The Mathematics of Adoption

"Everything is the opposite of what it should be."

‘Go forth and multiply’ young married couples have always been exhorted to do. But who had the authority to say, ‘However, if that doesn’t work: go forth and divide and then take away’?

Society created the equation (problem) which must be solved:

unmarried mother + baby = unacceptable.

The equation is solved by the division of the whole; the division of the unit – baby and mother – into two fractions[i].

What you do on one side of the equation must be balanced out on the other side: the subtraction of the baby from the mother is balanced by the addition of the baby to the adoptive parents. However, once the division has occurred, and the baby is subtracted from the whole, you are left with an incomplete baby: what the adoptive parents get is not a whole child – they get the fraction of a unit, which will grow up always feeling that sense of division/subtraction from the mother and from the self.

Society sees and acknowledges only the ‘solution’ to the equation:

infertile married couple[ii] + adopted baby = acceptable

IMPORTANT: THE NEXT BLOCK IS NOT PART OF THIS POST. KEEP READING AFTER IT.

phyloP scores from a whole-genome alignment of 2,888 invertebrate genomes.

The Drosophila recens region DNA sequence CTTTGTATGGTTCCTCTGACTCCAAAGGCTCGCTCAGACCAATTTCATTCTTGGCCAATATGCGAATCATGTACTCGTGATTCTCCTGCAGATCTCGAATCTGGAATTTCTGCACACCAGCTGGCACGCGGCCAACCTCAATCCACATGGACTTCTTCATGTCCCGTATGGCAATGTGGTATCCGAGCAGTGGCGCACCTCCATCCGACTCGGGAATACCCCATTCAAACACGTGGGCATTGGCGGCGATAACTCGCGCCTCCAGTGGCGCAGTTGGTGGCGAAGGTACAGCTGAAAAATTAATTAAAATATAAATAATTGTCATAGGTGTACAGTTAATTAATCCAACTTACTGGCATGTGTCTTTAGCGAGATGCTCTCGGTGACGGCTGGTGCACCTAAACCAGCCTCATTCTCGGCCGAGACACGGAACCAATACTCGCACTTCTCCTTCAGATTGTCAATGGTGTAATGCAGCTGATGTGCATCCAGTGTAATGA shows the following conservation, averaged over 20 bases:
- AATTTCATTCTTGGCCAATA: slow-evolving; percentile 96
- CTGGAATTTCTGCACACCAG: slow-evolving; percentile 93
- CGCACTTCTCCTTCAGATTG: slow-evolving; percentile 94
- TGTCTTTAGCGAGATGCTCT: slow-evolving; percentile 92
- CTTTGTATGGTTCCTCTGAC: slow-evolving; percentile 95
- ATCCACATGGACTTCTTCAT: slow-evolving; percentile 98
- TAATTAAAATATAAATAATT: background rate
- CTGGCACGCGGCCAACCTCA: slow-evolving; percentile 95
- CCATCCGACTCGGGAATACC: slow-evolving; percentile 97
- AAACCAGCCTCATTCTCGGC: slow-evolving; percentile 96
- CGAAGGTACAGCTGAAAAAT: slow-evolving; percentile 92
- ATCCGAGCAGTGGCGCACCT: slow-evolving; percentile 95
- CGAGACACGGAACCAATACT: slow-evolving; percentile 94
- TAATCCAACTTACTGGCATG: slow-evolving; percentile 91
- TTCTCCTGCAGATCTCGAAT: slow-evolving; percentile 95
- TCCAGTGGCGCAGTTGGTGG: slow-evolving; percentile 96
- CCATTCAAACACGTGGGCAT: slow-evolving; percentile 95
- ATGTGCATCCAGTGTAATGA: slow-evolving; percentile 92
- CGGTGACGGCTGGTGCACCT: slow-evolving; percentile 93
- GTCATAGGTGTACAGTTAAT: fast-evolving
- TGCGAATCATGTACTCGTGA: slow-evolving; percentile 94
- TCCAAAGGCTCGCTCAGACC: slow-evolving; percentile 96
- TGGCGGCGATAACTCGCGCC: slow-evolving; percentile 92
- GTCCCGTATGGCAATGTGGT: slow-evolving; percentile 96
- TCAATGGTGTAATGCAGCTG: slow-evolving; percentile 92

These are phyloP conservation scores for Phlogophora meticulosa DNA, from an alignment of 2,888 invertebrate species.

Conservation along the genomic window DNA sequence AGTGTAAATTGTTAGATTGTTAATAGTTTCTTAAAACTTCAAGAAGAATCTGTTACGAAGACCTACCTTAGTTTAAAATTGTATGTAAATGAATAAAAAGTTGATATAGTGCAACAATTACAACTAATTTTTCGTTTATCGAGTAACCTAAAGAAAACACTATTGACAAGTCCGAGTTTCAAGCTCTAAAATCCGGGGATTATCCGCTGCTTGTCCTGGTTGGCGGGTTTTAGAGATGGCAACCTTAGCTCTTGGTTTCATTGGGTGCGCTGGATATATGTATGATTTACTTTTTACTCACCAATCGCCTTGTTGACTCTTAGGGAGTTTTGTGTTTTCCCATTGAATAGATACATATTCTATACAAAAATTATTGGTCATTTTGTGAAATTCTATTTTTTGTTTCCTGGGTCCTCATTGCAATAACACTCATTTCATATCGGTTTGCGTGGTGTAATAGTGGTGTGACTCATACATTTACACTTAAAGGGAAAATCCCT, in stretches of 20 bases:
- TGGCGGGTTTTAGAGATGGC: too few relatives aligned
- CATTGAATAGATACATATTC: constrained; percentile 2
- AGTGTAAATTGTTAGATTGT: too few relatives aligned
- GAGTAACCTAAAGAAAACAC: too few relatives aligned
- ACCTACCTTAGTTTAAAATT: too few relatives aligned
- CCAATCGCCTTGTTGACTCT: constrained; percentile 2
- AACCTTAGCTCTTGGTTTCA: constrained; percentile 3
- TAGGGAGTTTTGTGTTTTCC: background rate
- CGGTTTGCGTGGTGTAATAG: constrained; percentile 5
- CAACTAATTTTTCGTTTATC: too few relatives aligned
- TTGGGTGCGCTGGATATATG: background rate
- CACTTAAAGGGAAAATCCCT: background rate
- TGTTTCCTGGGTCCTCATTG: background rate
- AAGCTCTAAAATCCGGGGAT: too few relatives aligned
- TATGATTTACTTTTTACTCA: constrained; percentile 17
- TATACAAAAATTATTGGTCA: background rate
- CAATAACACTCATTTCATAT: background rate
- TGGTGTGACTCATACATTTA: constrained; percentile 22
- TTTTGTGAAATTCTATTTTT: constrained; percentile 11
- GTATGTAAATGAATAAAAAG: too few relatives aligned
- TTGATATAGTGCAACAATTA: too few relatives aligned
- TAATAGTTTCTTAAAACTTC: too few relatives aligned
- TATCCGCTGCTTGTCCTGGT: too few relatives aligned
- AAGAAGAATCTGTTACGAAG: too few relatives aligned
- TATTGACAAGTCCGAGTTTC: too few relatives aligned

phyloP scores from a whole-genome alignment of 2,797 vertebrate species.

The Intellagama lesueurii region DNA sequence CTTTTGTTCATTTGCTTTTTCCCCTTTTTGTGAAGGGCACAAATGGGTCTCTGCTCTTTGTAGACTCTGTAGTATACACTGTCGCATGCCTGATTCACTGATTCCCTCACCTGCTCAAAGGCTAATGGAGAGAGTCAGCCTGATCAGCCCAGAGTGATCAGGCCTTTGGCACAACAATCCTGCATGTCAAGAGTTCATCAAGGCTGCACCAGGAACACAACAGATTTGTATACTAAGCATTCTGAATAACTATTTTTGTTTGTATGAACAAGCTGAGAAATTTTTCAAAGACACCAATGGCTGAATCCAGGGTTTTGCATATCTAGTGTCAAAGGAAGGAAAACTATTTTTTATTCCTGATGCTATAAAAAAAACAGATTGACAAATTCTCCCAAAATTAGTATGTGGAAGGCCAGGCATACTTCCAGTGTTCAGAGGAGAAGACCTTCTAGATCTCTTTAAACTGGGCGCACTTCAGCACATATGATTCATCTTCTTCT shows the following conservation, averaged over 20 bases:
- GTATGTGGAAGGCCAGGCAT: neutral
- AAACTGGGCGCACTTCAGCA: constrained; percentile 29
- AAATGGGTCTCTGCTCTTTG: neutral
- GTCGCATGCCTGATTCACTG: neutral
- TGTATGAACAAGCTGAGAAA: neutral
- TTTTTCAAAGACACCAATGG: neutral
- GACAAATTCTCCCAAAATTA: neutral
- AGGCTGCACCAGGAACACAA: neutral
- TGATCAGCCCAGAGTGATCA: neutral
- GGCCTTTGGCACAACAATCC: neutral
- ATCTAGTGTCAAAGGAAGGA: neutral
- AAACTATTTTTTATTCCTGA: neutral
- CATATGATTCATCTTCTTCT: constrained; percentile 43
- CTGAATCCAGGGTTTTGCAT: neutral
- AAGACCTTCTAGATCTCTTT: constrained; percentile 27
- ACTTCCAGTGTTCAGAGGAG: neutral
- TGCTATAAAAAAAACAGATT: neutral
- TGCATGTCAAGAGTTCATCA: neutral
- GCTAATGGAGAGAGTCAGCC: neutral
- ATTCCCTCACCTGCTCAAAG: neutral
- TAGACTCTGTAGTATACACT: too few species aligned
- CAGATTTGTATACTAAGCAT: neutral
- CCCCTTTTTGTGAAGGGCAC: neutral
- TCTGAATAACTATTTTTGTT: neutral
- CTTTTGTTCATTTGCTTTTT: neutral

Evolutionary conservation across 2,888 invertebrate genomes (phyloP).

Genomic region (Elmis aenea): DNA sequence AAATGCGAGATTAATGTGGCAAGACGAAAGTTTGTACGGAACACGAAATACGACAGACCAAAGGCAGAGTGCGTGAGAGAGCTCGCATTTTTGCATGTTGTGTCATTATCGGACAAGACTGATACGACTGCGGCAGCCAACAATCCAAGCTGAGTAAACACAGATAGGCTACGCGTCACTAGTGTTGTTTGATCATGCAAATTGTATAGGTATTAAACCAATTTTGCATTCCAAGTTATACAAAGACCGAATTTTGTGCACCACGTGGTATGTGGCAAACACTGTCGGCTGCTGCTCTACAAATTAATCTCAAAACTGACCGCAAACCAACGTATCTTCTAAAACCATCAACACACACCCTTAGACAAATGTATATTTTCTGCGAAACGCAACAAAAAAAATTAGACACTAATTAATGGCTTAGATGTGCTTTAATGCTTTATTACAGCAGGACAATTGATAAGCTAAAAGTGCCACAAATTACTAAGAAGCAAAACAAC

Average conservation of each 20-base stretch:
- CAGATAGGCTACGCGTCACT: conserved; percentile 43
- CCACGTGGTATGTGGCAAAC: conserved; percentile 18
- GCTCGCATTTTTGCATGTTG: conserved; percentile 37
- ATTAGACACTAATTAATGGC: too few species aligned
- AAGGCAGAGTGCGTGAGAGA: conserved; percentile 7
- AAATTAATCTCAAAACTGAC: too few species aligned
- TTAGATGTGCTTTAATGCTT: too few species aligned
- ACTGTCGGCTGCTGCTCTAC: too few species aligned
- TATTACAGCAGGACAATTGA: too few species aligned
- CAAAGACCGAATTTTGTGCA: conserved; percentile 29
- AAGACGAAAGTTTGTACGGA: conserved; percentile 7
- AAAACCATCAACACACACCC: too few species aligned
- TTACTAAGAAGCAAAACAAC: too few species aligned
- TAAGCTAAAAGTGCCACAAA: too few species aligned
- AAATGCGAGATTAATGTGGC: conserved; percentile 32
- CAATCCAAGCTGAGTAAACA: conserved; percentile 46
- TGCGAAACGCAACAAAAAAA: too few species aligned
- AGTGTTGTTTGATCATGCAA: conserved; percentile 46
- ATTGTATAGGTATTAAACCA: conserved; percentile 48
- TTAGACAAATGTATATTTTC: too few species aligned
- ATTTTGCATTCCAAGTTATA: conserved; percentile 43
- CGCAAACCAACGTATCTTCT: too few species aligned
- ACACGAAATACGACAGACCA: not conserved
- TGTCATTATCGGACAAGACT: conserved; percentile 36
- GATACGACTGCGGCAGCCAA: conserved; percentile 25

This solution is given a big tick and marked by everyone (apart from the mother and baby) as ‘Correct’. Society knows what division and subtraction must have been involved in the solving of this equation, but prefers not to acknowledge it; not to see the working out, which has been erased. Not only does society only look at the solution but it also celebrates the solution, and repeatedly demands – insists ad nauseam! – that the child feel grateful for the solution and lucky that the solution happened.

The adopted child therefore inhabits a perverse reality in which he is expected to feel grateful that he has been subtracted from his mother, and lucky that the division between himself and his mother happened.  But the loss of mother, and the incalculable damage that loss inflicted upon the infant, should be acknowledged and mourned, not celebrated.